TORONTO — A Canadian junior mining company says it has discovered remnants of a road in Ecuador that may have been built about 450 years ago by the Colonial Spanish to transport gold ingots from two mining centres.
Aurania Resources Ltd. says the road hidden by thick jungle was discovered by its field teams near the centre of its Lost Cities – Cutucu Project that is exploring for copper and gold in southeastern Ecuador.
It says it believes the road may be the one described in historic manuscripts from Ecuador, Peru, Spain and the Vatican that linked gold mining centres Sevilla de Oro and Logrono de los Caballeros, which were operated by the Spanish from 1565 to 1606.
The Toronto-based company’s shares rose by as much as five per cent to $3.09 on the TSX Venture Exchange before closing at $3.02, up 2.7 per cent.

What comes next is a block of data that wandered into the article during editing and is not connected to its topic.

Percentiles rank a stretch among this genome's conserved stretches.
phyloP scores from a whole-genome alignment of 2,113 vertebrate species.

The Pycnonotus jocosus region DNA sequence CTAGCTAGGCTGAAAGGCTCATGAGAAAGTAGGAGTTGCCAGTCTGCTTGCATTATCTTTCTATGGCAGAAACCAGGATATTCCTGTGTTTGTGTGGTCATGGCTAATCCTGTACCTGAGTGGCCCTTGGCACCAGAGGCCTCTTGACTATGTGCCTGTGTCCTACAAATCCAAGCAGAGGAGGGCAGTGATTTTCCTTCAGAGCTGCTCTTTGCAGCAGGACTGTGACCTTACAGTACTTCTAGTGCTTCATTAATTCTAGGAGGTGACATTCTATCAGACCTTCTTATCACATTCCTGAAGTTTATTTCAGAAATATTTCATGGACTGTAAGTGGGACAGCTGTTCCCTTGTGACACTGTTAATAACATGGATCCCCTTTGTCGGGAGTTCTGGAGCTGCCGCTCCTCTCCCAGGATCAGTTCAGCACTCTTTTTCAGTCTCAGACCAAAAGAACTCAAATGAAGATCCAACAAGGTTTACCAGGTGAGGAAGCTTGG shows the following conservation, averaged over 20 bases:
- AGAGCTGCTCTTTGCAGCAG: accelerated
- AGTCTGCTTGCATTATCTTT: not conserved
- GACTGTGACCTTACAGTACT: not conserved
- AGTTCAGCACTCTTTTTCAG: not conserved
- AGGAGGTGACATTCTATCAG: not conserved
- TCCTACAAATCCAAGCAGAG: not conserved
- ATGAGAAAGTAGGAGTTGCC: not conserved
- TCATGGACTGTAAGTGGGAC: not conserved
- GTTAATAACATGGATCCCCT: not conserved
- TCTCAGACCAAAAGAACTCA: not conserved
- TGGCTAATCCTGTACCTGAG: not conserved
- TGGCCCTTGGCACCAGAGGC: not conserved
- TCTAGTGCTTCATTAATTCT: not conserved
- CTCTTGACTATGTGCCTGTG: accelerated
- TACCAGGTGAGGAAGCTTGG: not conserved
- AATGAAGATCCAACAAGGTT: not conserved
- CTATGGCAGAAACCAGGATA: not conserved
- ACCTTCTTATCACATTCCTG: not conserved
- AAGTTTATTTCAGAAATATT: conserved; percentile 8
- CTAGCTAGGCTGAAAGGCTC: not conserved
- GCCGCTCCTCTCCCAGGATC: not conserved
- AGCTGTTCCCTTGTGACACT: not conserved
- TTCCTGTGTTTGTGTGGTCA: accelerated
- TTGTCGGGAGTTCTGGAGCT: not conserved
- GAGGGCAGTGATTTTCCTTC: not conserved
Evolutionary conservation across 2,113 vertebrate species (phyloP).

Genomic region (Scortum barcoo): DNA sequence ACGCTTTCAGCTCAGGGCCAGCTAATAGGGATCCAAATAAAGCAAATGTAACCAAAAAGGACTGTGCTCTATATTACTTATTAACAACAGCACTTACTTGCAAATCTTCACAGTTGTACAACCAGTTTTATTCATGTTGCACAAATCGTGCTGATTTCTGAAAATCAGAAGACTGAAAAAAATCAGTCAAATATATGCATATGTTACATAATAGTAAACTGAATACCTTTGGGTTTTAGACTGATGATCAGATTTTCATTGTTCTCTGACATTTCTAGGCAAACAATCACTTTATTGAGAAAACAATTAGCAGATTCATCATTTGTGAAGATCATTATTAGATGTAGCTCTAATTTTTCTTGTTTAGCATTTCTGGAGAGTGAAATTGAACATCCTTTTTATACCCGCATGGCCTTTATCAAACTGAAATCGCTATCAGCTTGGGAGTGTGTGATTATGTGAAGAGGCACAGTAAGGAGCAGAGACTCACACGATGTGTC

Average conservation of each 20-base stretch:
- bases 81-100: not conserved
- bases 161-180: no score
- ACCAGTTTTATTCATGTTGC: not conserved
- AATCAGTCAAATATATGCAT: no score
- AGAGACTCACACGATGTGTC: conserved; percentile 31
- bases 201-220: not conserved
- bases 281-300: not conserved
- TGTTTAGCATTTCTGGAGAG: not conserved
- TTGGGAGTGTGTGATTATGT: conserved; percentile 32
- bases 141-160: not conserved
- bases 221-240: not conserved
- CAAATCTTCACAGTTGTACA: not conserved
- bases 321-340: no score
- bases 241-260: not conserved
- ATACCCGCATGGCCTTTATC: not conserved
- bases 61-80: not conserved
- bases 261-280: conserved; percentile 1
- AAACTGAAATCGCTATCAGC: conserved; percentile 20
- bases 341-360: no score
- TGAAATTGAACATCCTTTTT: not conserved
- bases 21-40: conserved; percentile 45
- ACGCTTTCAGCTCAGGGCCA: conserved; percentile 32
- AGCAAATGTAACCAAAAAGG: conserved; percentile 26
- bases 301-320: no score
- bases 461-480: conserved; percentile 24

Aurania CEO Keith Barron says the historical record shows gold produced at the two Equador centres was cast into crude ingots for transport to Quito, the capital of Ecuador, likely by horse or donkey along a well-travelled route from the mines.
The company says the 2.5-kilometre-long north-south road was cut by landslides at both ends. It says explorers found dressed stone along the road, which has a packed shale surface, is cut into embankments and has down-slope edges lined with blocks of shale to prevent erosion.
The company says it plans to continue to search on the ground and use a LiDAR laser survey to try to find extensions of the road.
“We do not anticipate the discovery of any ruined buildings, though the discovery of dressed stone along the trail is perhaps significant and suggests that the Spaniards attempted to build a stone Caja Real (treasury house) as they had done in other locations in Ecuador, but that the dressed stone was dropped on the road along the way,” said Barron.
This report by The Canadian Press was first published Nov. 27, 2019
Companies in this story: (TSXV:ARU)
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